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James B. Boyd, Marrone Bio Innovations, Inc. - President & CFO [10]

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This is Jim. I'd like to add a few comments to that. I've been here sort of before and after and watched the transitions. And I think that we've got the best commercial function that we've ever had. We've moved all 3 sales, marketing and product development under Kevin, and I really think they're functioning on all cylinders. I think we've got the right people, the right products and the strategy to really continue the momentum.

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Benjamin David Klieve, National Securities Corporation, Research Division - Analyst [11]

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Perfect. And I guess one last one for me, I'll get back in queue. Just a quick question on your CapEx plans for the year. How do you see that playing out here for the balance of the year, especially with regards to potential on investments in your Michigan facility?

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James B. Boyd, Marrone Bio Innovations, Inc. - President & CFO [12]

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Yes. Thanks, Ben. It's Jim again. We're going to be moving the Venerate family of products into the plant. We'll probably begin construction on that this year. I would consider the capital cost to do that rather modest at below $5 million. But our plan is to finance that through a USDA-guaranteed loan as we did with the original construction of the plant.

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Operator [13]

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We'll take our next question from Sameer Joshi with H.C. Wainwright.

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Sameer S. Joshi, H.C. Wainwright & Co, LLC, Research Division - Associate [14]

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The question about -- just touching upon what Ben was asking on the top line. Should we expect seasonality to become a lesser and lesser factor going forward based on the product mix and the geographic reach of your products? And so the part b of that question is do you expect revenues to sequentially increase going forward?

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James B. Boyd, Marrone Bio Innovations, Inc. - President & CFO [15]

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Thanks, Sameer. This is Jim. Let me answer that. Let me start by just saying that in the past we've said that we expect our growth to exceed the biological growth rate 17%. With the strong performance that we've had in the last few quarters, we might add that we might see significant growth in some instances. It's rather early in the year, but -- and it's a challenging year for our growers, but we -- we're going to focus on continuing the momentum of our business. Now having said that, we did mention that the seed and soil business has its biggest influence on the second -- the first and fourth quarters. And I would expect that to -- that different season -- that complementary seasonality to affect both our margins and our sales. I would expect there to be a smoothing effect for revenues and continued fluctuations with seed and soil contributing positively to the margins in the fourth and first quarters.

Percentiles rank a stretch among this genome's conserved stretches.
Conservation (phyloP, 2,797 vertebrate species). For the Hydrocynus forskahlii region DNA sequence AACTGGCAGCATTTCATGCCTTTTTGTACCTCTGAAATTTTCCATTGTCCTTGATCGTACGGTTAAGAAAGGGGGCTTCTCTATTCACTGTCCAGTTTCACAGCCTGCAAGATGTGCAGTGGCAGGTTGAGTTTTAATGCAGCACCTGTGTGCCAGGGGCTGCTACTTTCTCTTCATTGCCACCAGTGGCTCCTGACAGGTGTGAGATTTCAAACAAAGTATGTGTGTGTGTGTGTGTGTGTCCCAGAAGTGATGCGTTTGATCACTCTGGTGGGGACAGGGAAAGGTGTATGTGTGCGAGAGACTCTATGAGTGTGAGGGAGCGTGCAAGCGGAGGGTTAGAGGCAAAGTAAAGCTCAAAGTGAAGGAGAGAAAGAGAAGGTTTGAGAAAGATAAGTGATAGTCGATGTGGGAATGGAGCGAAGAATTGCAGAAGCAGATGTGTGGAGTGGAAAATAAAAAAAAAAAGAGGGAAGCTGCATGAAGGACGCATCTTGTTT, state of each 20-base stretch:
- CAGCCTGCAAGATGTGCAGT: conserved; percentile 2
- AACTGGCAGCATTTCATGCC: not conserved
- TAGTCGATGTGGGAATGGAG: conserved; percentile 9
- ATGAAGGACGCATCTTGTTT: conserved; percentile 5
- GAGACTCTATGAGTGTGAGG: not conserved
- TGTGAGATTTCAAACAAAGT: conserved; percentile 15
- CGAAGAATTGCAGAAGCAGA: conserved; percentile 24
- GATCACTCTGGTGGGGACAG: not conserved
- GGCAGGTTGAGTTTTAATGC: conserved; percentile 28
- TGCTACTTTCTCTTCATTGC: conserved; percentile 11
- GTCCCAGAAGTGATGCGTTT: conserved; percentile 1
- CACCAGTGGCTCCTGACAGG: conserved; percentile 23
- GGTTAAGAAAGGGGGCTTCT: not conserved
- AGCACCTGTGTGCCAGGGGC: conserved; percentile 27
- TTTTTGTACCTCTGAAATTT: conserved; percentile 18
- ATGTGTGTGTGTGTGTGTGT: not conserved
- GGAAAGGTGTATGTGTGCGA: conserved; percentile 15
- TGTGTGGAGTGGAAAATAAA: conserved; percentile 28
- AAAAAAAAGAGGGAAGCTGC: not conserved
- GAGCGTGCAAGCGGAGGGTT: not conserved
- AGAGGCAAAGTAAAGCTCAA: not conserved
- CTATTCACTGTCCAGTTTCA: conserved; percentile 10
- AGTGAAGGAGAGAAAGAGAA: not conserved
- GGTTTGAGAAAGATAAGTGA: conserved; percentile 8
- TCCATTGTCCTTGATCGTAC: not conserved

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Pamela G. Marrone, Marrone Bio Innovations, Inc. - Founder, CEO & Director [16]

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And we tried to capture that concept of the smoothing that Jim mentioned with the Slide 6 in the slides, showing that as we add the southern hemisphere and we add the row crop business to the specialty crops that we will be smoothing it out all year long.

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Sameer S. Joshi, H.C. Wainwright & Co, LLC, Research Division - Associate [17]

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Yes. No. I did note that. And even before, I saw that slide. One of the questions I had was, were the Venerate sales, or rather, what was the geographic distribution of the Venerate sales for the quarter?

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Pamela G. Marrone, Marrone Bio Innovations, Inc. - Founder, CEO & Director [18]

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Kevin?

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Kevin Austin Hammill, Marrone Bio Innovations, Inc. - Chief Commercial Officer [19]

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Yes. This is Kevin. The majority of the Venerate sales was a combination of -- in the U.S. between the -- our foliar business and our seed and soil business. So it's a combination and a blend of both of them, but mainly in the U.S.A.

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Sameer S. Joshi, H.C. Wainwright & Co, LLC, Research Division - Associate [20]

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Okay. So just continuing the geographic discussion. I know you have initiatives in South Korea, Brazil and Argentina. Can you provide some color on how those initiatives are going? And do you expect sales from all these respective regions of the world going forward?

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Pamela G. Marrone, Marrone Bio Innovations, Inc. - Founder, CEO & Director [21]